South Carolina high school director Elizabeth Foster is being persecuted by a fourth-grade student and her mother after the administrator reportedly rejected the girl’s essay about pro-LGBT rights because the subject was not appropriate.
The fourth-grader who wrote an essay on LGBT rights for a class assignment was forced by her principal to redo it because the topic ‘would create an undesirable situation at the school’, a lawsuit claims.
The girl, who was not named in the court filing, had been tasked with writing an essay ‘to society’, and chose to write about LGBT rights because her family members are activists in the community.
According to the lawsuit, Foster forced the 10-year-old girl to change her essay to be about bullying because it was meant to be combined with other students’ essays in a booklet, and the original would ‘make other parents upset’.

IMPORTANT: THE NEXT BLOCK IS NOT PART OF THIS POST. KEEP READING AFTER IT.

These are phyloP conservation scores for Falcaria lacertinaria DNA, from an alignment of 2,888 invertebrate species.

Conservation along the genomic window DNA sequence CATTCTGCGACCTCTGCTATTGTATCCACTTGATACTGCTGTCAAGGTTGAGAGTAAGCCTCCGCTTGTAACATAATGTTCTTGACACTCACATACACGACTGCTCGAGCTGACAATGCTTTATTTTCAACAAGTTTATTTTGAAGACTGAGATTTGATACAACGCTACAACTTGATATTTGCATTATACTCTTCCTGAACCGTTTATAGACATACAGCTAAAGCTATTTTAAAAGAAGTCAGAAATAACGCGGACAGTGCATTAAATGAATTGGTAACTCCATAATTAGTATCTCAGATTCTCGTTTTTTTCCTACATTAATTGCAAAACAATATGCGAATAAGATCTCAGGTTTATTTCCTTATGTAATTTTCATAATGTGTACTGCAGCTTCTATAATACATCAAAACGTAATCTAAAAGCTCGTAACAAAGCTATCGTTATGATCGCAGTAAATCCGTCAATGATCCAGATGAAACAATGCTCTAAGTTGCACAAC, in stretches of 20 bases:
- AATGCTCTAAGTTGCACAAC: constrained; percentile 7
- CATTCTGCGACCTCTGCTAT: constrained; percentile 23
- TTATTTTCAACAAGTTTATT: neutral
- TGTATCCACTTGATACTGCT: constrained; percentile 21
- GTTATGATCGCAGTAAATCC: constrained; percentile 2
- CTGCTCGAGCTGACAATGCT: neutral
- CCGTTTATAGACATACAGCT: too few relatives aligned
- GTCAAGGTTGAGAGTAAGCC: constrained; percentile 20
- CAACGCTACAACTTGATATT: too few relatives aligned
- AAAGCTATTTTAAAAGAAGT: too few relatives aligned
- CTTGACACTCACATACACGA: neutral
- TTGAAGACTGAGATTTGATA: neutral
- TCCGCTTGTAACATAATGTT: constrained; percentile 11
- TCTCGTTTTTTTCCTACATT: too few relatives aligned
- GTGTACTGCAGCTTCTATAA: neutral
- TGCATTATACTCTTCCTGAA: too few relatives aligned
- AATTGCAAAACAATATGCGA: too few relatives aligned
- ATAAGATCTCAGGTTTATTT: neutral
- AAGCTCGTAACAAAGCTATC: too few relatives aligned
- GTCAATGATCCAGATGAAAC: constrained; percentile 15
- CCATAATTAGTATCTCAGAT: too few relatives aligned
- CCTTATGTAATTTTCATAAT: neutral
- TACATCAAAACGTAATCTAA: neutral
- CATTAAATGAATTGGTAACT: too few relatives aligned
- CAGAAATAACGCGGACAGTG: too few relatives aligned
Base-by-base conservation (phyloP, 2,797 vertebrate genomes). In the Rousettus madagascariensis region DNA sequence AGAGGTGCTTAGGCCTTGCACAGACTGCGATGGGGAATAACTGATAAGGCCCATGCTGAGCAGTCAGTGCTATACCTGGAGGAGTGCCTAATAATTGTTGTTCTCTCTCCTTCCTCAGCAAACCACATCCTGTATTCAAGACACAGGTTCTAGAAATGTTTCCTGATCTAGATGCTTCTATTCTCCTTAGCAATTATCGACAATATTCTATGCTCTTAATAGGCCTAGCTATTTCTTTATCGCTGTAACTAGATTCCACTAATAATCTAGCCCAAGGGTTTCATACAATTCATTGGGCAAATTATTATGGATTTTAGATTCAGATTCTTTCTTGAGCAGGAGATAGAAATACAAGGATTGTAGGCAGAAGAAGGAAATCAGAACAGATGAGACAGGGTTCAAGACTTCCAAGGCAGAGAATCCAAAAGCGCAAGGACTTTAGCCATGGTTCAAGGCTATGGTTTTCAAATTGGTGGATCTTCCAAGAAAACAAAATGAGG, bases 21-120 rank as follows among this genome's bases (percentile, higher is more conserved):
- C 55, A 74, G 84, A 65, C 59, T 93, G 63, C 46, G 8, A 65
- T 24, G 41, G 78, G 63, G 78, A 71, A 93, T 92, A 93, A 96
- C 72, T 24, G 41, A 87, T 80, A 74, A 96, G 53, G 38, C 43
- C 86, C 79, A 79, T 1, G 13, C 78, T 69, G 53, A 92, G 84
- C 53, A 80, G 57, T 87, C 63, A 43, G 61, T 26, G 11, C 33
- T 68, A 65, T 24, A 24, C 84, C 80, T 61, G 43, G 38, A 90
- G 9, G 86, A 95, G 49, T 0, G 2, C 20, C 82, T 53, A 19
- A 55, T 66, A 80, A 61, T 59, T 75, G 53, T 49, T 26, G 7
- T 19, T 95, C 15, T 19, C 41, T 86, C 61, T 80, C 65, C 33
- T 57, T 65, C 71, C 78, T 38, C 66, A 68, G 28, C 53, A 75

The principal allegedly told the girl’s mom, Hannah Robinson, that the topic was ‘not acceptable’ because it was ‘not age-appropriate to discuss transgenders, lesbians and drag queens outside of the home’,’ the suit says.
School district spokeswoman Cynthia Robinson, in a written statement said, “Based on the fact that this is a legal matter we are limited with the amount of information we can release. However, we do consider the claims in this lawsuit to be inaccurate.”
“We are serious about treating every child with kindness, respect, and without discrimination,” Robinson said.
The family has accused Foster of harassing Robinson and telling her: ‘Due to the type of school this is, the people that work here and the students and families of the students that go here, the topic would be disagreeable.’
The fourth grader is now afraid of her principal, the suit claims. The plaintiffs in the suit are seeking to “recover compensatory damages for emotional pain and suffering.”
Source – charlotteobserver.com, dailymail.co.uk, whatsnew2day.com